Jodrell Bank First Light 7

Kier starts on £21m Jodrell Bank project

Dan Whelan

The contractor has broken ground on the observatory’s First Light Pavilion with completion of the project, commissioned by the University of Manchester, expected in 2021.

The Hassell-designed scheme, for which approval was granted in December 2017, will see the construction of an 8,000 sq ft, grass-covered dome housing a visitors’ centre, exhibition space and a 150-seat auditorium. At its highest point the single-storey dome will reach seven metres.

It is hoped that the addition of the pavilion will provide a boost to visitor numbers which currently stand at 150,000 per year.

As part of the project, which has received £12m in funding from the National Lottery Heritage Fund and a further £4m from the Department for Digital, Culture, Media and Sport, other buildings at Jodrell Bank will be reconfigured while the existing car park will be enlarged to allow space for up to 325 cars.

Jodrell Bank First Light 3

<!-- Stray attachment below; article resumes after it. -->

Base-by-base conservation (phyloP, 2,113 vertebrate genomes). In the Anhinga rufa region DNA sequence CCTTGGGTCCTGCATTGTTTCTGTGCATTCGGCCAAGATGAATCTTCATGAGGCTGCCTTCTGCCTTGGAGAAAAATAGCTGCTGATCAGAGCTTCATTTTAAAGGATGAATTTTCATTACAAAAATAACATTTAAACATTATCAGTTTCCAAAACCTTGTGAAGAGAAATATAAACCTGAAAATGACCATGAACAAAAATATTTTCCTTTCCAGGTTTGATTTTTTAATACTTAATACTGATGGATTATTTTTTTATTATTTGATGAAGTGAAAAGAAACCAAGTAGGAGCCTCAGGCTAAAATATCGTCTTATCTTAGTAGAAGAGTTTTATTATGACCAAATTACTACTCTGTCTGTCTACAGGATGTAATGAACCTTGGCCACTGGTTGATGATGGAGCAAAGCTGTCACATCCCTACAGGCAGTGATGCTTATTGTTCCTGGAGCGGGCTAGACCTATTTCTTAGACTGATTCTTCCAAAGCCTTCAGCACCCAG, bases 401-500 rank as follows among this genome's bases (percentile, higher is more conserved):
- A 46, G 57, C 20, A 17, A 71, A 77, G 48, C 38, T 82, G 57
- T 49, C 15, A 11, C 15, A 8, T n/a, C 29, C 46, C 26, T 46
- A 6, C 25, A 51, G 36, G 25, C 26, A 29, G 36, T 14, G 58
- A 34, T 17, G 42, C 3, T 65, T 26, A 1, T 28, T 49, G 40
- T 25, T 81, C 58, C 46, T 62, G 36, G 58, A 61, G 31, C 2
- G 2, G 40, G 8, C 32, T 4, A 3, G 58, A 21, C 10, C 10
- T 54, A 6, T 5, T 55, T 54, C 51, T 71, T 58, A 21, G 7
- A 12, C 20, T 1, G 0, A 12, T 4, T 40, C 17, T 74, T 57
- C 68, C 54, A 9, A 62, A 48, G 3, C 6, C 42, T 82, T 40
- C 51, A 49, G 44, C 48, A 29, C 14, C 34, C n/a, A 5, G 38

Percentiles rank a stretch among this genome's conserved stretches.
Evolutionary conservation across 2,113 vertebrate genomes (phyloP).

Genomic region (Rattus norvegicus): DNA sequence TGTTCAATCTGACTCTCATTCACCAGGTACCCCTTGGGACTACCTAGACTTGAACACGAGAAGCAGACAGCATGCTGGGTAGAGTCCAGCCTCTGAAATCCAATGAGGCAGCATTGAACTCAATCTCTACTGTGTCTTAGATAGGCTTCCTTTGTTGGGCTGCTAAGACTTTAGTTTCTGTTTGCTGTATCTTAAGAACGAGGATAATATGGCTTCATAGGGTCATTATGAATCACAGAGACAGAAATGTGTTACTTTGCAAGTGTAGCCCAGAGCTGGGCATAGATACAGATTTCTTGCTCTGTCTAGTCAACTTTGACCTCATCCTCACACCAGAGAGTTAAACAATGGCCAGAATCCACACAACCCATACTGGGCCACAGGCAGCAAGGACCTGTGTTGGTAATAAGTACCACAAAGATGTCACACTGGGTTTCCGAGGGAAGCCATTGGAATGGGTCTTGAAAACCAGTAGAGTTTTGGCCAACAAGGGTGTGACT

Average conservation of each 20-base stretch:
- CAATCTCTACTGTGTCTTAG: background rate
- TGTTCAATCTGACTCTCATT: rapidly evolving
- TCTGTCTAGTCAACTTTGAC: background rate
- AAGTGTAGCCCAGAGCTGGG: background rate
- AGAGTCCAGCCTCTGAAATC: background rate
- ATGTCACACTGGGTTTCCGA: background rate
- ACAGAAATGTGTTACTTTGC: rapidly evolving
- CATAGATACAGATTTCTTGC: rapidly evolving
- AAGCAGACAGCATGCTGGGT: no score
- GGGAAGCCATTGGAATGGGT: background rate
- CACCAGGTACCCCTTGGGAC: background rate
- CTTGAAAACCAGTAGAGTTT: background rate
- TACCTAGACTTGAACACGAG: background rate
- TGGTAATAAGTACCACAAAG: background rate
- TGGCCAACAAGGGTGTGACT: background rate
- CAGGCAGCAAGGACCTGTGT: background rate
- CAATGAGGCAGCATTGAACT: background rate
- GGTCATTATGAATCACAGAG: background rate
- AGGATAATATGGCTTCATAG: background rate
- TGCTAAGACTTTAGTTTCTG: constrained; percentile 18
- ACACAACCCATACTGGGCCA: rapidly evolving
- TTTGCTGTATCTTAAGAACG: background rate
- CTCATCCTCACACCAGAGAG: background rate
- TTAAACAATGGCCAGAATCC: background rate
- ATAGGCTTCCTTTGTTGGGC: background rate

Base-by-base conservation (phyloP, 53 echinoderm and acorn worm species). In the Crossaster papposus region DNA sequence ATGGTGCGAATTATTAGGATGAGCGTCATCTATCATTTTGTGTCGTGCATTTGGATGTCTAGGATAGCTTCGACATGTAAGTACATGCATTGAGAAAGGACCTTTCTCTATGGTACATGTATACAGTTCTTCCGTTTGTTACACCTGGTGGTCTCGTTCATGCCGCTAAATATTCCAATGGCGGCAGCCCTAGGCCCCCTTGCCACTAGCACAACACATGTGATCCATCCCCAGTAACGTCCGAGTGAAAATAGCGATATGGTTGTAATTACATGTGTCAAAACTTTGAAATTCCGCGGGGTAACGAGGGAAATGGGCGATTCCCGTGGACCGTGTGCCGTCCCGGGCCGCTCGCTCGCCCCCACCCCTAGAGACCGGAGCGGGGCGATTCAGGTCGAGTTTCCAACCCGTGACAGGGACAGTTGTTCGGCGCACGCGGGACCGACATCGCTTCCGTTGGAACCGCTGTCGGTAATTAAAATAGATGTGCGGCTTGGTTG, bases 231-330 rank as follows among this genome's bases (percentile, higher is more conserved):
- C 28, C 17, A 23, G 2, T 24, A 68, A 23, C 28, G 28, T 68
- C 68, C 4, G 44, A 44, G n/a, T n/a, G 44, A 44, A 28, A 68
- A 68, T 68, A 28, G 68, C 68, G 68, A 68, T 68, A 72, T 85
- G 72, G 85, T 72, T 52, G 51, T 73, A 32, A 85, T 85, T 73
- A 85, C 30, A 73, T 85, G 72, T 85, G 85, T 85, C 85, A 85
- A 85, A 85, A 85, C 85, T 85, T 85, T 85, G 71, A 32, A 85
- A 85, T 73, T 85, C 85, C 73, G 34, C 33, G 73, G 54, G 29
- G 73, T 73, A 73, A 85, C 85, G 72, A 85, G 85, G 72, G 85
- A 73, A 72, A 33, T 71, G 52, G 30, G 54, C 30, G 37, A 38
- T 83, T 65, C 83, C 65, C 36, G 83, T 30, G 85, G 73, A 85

The pavilion’s exhibitions will focus on the history of Jodrell Bank, which was granted Unesco World Heritage Status last July, highlighting the work of scientists who have worked there.

Julian Gitsham, Hassell principal architect, said: “The completion of the First Light Pavilion will mark a new era for Jodrell Bank. It will introduce new generations to the rich history of the site and the wonders of radio astronomy.

“We have embraced the challenge to push the boundaries of design to deliver an exceptional experience for all who visit this site.”

Professor Teresa Anderson, director of Jodrell Bank Discovery Centre at the University of Manchester said: “The new gallery will allow us to tell the story of Jodrell Bank in a way that is in keeping with our status as the UK’s newest Unesco World Heritage Site. The architecture of the building itself is tied to the sky, in a way that expresses humanity’s long journey towards understanding our place in the universe.”

The project team includes Buro Four, DEP, Mott MacDonald, Turley, and WYG.

Click any image below to launch gallery

Your Comments

Read our comments policy here

It’s a relic of bygone days. But it attracts grants to support lazy Uni professors and lecturers.

By Ali kabarb

What a great addition to an already fantastic scientific centre not only in the UK but the whole
of the scientific world

By Ian Wragg